Light from the Sidra

Re'eh ('See')

Torah: Deuteronomy 11:26-16:17. Haftarah: Isaiah 54:11-55:5

Clear and present danger

More than once in his book 26 Reasons Why Jews Don’t Believe in Jesus, Asher Norman solemnly warns his Jewish readers, ‘Christianity is idolatry for a Jew’ and, ‘The penalty for idolatry is kores, which means separation from God forever in the World to Come’.

On page 16 of the book, Norman elaborates on the meaning of ‘kores’: ‘According to the Torah, idolatry is the most serious sin a Jew can commit. The Torah’s penalty for idolatry is “kores,” which means “cut off” . . . Kores can also refer to God’s punishments in this world of premature death (before the age of fifty or sixty) or childlessness.’

There you have it. Believe in Jesus and you could end up childless and dead before the age of fifty. Why is it ‘scare tactics’ if a Christian warns a Jew about hell but it is not ‘scare tactics’ when Mr Norman warns Jewish people not only about hell but also that they might end up there before the age of 50 and childless to boot?

Was Moses using ‘scare tactics’ when he warned Israel in Deuteronomy 13 that the punishment for a community member or a family member who attempted to entice others to follow false gods would be death? Was it ‘scare tactics’ to warn that an entire Israelite community that worshipped a god other than Yahweh would be wiped out? Of course.

There’s nothing wrong and everything right about scaring people who are about to do something life-threatening. We warn our children of the consequences of playing with fire, of not looking both ways before they cross the road and about the dangers of not brushing their teeth (or we ought to!).

So what about Asher Norman’s claim that Christianity is idolatry for Jews but is fine for non-Jews? Mr Norman is a believer in the seven Noachide laws which, the rabbis say, are binding on all mankind. The first of the Noachide laws, however, forbids idolatry, which catches Asher Norman on the horns of a dilemma. He recognises the virtues of Christianity and he doesn’t want to offend Christians, so he is forced to theorise that when Gentile Christians worship Jesus – even though, according to his reckoning, Jesus was a false messiah and a false god –Christians are not engaging in idolatry! The theory is totally lacking in logical consistency. If Jesus is a false god it follows that it is an act of idolatry for anyone to worship him and serve him.

Moses never allows that the worship of Baal, Molech, Tammuz or Ishtar, though anathema to Jews, is fine for the Canaanite nations. The idolatrous systems of the peoples of Canaan were a primary reason why Israel was instructed to wipe them out. Mr Norman’s reasoning would make idolatry impossible for everyone but Jews!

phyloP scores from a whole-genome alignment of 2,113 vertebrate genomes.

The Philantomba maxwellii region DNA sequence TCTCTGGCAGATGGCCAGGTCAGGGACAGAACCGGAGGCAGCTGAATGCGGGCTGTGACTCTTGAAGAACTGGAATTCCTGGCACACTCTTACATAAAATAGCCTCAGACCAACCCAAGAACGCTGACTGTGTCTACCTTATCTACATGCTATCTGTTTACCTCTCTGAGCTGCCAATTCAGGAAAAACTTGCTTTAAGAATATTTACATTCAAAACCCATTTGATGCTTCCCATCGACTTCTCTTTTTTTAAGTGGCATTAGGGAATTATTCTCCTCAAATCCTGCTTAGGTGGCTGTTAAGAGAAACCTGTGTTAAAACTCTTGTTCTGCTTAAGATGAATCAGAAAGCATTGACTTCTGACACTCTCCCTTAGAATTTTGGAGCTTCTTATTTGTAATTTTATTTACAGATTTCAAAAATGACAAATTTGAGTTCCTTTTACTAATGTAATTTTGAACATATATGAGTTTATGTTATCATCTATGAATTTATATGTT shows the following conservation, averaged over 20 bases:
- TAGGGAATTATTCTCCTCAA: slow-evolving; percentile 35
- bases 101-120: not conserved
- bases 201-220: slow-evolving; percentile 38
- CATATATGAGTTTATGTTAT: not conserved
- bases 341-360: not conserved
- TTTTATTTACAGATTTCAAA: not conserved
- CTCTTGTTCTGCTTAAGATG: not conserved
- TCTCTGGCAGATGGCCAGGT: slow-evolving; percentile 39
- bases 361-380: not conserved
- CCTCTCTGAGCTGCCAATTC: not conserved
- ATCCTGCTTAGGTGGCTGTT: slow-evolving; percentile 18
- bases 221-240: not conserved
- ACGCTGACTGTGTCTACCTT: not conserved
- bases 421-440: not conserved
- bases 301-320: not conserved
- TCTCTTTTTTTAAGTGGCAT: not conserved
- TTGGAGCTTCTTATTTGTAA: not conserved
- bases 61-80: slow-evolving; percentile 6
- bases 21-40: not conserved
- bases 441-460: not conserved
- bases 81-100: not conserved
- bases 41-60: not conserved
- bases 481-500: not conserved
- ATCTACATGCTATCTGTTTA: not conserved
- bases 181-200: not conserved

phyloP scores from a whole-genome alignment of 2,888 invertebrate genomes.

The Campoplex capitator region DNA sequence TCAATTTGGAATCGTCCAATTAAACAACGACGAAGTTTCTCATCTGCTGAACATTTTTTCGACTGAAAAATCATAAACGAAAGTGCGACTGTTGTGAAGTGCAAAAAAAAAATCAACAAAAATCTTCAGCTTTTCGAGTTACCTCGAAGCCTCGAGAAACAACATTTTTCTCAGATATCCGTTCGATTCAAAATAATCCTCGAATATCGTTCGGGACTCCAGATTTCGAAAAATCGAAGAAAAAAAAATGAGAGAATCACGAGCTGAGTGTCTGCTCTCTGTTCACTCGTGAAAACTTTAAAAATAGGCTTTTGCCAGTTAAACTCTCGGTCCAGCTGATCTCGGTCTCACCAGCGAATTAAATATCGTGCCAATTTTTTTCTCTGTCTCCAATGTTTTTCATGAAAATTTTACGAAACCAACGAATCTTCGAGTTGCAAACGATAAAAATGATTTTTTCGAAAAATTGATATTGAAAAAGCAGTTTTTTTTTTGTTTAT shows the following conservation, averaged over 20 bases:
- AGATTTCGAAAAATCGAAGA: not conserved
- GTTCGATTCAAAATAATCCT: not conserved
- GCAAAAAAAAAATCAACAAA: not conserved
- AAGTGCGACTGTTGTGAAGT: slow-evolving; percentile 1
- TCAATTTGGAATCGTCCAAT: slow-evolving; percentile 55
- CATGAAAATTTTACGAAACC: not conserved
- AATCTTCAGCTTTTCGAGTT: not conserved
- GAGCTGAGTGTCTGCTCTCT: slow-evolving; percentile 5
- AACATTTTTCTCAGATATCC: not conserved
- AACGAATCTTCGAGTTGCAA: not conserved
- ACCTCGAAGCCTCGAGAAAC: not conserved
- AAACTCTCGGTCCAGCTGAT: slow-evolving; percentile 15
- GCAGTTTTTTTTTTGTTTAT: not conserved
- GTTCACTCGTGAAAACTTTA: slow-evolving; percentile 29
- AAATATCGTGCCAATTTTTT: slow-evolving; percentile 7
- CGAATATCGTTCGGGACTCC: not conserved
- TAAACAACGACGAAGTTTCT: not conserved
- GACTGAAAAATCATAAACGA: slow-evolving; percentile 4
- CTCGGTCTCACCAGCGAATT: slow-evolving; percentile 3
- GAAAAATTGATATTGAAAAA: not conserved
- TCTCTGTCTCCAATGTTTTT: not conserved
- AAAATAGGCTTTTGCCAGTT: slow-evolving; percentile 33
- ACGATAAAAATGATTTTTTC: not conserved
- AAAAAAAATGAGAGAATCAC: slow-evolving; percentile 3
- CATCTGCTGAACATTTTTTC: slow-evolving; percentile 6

Idolatry is always a clear and present danger for both Jews and Gentiles. What if, albeit unwittingly, religious Jews are idolaters? What if the God of the Talmud is not the God of the Bible? What if the deity of Judaism today is not the God who revealed himself to Abraham, Isaac, Jacob, Moses and the Prophets?

Take one example. Why, when God forbids adding to or taking away from the words he spoke to Moses, did the influential twelfth century Rabbi Moses Maimonides change the wording of the Shema in order to strengthen the rabbinic doctrine that God is an absolute, indivisible unity?

In Hebrew, Deuteronomy 4:6 reads: Shema Yisroel, Adonai Eloheinu Adonai echad: ‘Hear, O Israel: Yahweh our God, Yahweh is one.’ The Hebrew word echad, as Maimonides realised, does not indicate absolute singularity. It is the word used in Genesis 2 to describe man and woman becoming ‘one flesh’; it is used in Ezekiel 37 for two sticks that are joined together to become ‘one’. Maimonides was aware, therefore, that the classic Christian doctrine that God is three-in-one did not contravene Deuteronomy 4:6. The Shema is foundational not only to Judaism but also to Christianity. But like many Jewish people, Maimonides probably thought the Christian doctrine of the trinity amounted to a belief in three gods. In order to safeguard the rabbinic concept of God as an absolute indivisible unity Maimonides, therefore, changed echad to yachid. But a god who is yachid is not the same as the God who is echad.

The terrible irony is that in order to fence the wording of the Torah, Maimonides became guilty of the very sin condemned in Deuteronomy 13. In effect, Maimonides became a prophet who said to Israel, ‘Let us walk after another god.’ Apart from Messianic Jews and some cabbalists, Israel was led astray by Maimonides.

God still loves Israel and remains gracious to them, however. He is not willing that Israel should perish and so he continues to calls the Jewish people to repentance. Israel’s repentance, when it comes, will involve them recognising that Jesus not a Gentile deity but as none other than the Almighty who revealed himself to Moses and the Patriarchs of Israel.

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